06 Place the denture teeth you set up earlier on the model and see how the partial interacts with them. 

07 Make a matrix of the teeth so that when you design the mesh retention, you won’t interfere with the denture teeth. The mesh areas should provide enough surface area for the acrylic to wrap around but not so much that it weakens the acrylic.

08 On the maxillary, the major connectors provide support and stability, especially in distal extension cases. They disperse the forces generated during mastication over a greater area and can keep the forces from focusing in any one place, which can be damaging. When I design major connectors, I design for maximum support. If the dentist I’m working with feels that the patient won’t tolerate a palatal strap, they can indicate it; it’s the doctor’s discretion not the labs. 

On mandibular designs, it’s much more difficult to get the support with a distal extension; it may be necessary to separate the clasping on the opposite side of the arch to counter the fulcrum of a unilateral distal extension. It’s also very important the impressions for mandibular distal extensions include the retro molar pad and the buccal shelf for support.

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Minor connectors, In general, connect the major connector to the clasp assemblies and rests. They should be designed in such a way as to be strong yet unobtrusive, covering as little soft tissue as possible. Now you have equilibrated casts, tooth setup, partial design with tooth reductions and rest preparations indicated.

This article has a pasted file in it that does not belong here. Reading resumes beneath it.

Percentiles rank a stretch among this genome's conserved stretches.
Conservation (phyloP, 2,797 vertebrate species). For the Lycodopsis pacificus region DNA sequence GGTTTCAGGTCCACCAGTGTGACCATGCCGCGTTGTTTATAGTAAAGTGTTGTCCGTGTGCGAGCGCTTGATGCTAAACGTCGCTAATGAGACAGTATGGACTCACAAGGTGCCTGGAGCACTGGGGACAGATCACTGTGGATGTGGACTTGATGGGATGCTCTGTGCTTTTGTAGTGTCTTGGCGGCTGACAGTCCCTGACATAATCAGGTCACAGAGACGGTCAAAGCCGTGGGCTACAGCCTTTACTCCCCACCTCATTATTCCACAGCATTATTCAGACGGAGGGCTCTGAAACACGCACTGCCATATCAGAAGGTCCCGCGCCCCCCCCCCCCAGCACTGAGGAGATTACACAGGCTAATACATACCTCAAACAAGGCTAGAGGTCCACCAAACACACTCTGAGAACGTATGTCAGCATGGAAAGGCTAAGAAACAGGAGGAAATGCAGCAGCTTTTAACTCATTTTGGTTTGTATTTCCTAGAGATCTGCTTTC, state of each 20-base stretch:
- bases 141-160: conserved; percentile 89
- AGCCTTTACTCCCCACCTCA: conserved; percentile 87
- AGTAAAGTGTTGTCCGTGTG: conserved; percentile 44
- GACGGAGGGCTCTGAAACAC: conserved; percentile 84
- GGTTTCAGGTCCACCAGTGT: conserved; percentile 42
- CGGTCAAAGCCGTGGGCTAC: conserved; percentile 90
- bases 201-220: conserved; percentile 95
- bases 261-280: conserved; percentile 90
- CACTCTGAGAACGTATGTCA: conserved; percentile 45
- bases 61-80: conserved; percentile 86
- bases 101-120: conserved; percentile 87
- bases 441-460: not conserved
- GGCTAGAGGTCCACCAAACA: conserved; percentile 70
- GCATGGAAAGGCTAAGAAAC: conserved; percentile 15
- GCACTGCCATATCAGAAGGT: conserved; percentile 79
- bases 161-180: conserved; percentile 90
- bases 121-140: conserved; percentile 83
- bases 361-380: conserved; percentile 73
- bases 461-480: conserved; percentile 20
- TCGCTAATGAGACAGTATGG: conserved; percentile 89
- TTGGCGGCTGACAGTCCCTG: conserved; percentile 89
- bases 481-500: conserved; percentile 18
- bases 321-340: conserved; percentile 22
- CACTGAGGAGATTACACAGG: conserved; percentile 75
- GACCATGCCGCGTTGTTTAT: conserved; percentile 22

09 Pour up the models using type IV stone, mount casts on anatomically sized articulator, inspect for possible issues, then survey and execute the design as outlined on the prescription and the study casts. Use the matrices to design the mesh that will retain the teeth on the partial. Once you have a finished and polished partial, you can attach the teeth with denture wax and return it to the dentist for try-in.

10 Processing the partial should be straightforward as well, again because of all the advance planning. I like to process my partials in an IvoBase injector because the acrylic is very dense and I get a consistent, high quality result. I like to use custom staining on the denture base and teeth so it will blend in with the natural dentition. These little touches are part of what sets you apart from other labs and should be a part of your marketing. I use Nexco composite by Ivoclar Vivadent for this purpose.

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11 Insert the case and make final adjustments. Be prepared to use a soft liner, especially with distal extension situations. Using a soft liner will make sure the denture base is the best possible fit, and the patient can use the partial overnight and then send it back to the lab to reprocess.

Conclusion

Cast removable partials are not a throwaway appliance, a stop-gap measure or easy. They can be an engineering masterpiece or a manufacturing nightmare. To the clinician, open communication is paramount along with a willingness to take the time it deserves to get it right. To the technician: Educate yourself beyond the process of manufacture. Learn about the things that effect the positive outcome you are trying to achieve, learn to set teeth, go to an insertion and stand chairside to see the result of your hard work. Introduce your dentist clients to the improved outcome this approach makes possible. With proper planning and a team approach, we can better address the challenges that cast removable partials represent and have happy, well served patients.

 

 

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This article is part of DLP's Modern Dental Artistry, meaning it has special interest for anyone who is a part of the esthetic, cutting-edge workflow. Click here to find out more.